Low Carbon City in Asia

Action towards Resource-efficiency and Low Carbon City in Asia

Why resource-efficient and low carbon cities?

Posted by Low Carbon City in Asia on June 15, 2010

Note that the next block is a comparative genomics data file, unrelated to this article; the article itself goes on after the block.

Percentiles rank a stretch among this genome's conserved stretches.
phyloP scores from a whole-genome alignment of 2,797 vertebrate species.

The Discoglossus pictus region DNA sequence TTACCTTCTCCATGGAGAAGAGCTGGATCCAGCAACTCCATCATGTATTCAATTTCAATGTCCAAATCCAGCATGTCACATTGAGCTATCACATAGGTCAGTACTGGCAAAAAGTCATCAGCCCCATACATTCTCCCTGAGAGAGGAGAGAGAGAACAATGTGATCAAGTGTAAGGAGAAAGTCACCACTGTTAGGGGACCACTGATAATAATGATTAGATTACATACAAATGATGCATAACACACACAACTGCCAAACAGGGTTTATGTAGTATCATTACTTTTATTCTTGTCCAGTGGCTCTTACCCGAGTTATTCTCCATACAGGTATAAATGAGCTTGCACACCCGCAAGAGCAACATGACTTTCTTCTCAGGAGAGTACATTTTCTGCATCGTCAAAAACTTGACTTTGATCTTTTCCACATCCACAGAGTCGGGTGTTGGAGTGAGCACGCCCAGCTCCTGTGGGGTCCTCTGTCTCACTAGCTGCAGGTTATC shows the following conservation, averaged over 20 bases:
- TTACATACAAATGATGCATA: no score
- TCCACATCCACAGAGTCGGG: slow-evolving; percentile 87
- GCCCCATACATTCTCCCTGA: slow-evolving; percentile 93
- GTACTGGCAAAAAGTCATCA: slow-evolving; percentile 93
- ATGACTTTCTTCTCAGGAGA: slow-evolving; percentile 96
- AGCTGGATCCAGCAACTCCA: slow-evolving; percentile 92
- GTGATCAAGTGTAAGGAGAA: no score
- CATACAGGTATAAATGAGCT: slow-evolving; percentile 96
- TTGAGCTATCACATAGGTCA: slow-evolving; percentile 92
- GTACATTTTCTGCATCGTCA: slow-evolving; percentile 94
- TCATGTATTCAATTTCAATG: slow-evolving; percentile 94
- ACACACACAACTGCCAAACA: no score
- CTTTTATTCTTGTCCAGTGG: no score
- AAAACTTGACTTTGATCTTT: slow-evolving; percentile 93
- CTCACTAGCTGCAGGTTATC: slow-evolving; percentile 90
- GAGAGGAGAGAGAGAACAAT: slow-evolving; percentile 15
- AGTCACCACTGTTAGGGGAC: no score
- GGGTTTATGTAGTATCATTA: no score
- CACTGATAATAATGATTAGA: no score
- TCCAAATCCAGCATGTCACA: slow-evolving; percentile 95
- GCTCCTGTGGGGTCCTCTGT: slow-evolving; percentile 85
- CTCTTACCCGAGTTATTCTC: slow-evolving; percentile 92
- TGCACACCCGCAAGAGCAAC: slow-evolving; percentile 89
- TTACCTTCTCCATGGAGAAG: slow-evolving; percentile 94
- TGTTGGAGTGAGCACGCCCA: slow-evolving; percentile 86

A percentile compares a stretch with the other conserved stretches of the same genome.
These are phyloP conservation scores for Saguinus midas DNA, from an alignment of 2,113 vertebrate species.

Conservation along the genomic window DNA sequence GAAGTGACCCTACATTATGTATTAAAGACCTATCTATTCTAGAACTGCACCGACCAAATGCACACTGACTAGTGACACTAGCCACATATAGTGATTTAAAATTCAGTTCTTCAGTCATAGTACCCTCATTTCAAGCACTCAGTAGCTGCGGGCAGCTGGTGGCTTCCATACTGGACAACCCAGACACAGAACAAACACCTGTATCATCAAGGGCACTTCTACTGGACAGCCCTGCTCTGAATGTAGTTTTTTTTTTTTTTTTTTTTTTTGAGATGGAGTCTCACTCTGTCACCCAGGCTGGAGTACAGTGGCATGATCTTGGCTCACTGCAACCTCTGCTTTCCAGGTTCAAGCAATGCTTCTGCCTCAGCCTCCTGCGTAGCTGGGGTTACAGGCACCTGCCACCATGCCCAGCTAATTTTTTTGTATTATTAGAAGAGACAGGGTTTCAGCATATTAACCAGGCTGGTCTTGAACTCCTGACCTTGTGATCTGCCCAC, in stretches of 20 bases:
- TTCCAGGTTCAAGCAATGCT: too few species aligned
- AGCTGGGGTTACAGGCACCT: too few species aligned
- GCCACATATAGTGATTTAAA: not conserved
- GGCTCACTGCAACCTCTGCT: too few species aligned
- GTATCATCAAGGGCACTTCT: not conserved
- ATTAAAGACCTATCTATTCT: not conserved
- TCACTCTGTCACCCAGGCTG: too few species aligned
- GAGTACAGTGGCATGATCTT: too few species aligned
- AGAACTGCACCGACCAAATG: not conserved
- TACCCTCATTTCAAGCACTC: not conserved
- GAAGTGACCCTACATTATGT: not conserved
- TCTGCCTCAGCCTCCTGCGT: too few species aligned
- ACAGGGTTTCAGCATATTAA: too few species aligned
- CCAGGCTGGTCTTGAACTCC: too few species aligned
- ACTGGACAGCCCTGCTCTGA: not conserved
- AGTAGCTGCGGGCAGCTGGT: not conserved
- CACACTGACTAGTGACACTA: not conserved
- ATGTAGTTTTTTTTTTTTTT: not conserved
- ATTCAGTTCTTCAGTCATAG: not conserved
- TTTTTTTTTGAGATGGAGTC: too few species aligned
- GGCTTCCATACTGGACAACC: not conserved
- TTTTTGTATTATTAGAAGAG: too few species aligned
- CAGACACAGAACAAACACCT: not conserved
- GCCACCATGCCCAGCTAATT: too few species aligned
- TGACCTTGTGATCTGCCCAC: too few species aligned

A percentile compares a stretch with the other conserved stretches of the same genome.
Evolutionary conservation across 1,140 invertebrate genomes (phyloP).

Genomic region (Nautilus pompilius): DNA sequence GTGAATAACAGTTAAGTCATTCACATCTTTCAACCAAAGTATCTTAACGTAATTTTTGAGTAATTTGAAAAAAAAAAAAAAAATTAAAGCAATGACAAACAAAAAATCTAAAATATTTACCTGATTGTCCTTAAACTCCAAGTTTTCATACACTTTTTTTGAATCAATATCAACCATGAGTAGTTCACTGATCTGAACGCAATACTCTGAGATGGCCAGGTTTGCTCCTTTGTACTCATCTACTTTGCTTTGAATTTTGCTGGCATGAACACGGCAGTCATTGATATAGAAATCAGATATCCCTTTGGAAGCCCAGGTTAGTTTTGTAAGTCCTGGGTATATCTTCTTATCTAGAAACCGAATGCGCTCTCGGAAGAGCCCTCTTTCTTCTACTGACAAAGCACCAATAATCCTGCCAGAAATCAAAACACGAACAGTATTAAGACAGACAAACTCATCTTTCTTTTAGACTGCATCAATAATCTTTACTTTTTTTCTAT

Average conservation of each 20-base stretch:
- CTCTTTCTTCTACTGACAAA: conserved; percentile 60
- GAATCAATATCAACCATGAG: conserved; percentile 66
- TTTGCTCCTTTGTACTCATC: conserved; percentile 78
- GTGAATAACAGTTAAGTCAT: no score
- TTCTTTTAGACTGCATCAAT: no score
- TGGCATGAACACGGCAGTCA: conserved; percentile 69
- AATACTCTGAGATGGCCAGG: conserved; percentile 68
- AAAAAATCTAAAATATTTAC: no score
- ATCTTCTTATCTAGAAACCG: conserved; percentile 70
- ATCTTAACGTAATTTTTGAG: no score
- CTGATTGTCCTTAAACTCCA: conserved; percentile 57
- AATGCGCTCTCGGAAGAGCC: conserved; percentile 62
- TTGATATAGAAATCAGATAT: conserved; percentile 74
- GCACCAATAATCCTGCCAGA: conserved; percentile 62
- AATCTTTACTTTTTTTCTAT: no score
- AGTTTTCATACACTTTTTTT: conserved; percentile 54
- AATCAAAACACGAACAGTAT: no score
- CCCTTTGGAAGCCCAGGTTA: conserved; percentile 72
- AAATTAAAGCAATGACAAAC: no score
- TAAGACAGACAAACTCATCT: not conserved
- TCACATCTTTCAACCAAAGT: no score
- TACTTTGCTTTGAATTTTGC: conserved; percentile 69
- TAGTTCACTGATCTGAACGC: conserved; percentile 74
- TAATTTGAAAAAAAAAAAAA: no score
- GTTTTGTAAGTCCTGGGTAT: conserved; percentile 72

Cities across the globe account for about 2% of the earth’s landmass and host 3.1 billion (51%) of the world’s population. In 1950, only 231 million (17.1%) people lived in urban areas in Asia. It has now increased more than seven times to about 1.8 billion (42%). With more than two fifths of the world’s population, Asia now has the largest number of urban dwellers. Cities as units of production and consumption have not only been consuming natural resources, but also degrading the environment through generation of waste and polluting land, water and air. It is estimated that cities contributed to 19.8 Gt of CO2 emissions from energy use in 2006 and are expected to emit 30.8 Gt by 2030. Cities have played leading roles in economic, social, political and culture throughout the history of human development. Moreover, they are centers of innovation and can advance clean energy systems, promote sustainable transportation and waste management. Cities are also the centers of economic and political activity. Addressing city level issues will help progress climate policy discussions. Cities are vulnerable to the impacts of climate change and many Asian cities are at risk of flood and inundation from rising sea levels and rivers. Therefore, cities need to act to address climate change by implementing bold steps to reduce greenhouse gas emissions (GHG) and adapt to future uncertainties. Therefore, targeting cities as the first line of action would help countries simultaneously to address resource conservation and to progress towards low carbon societies.


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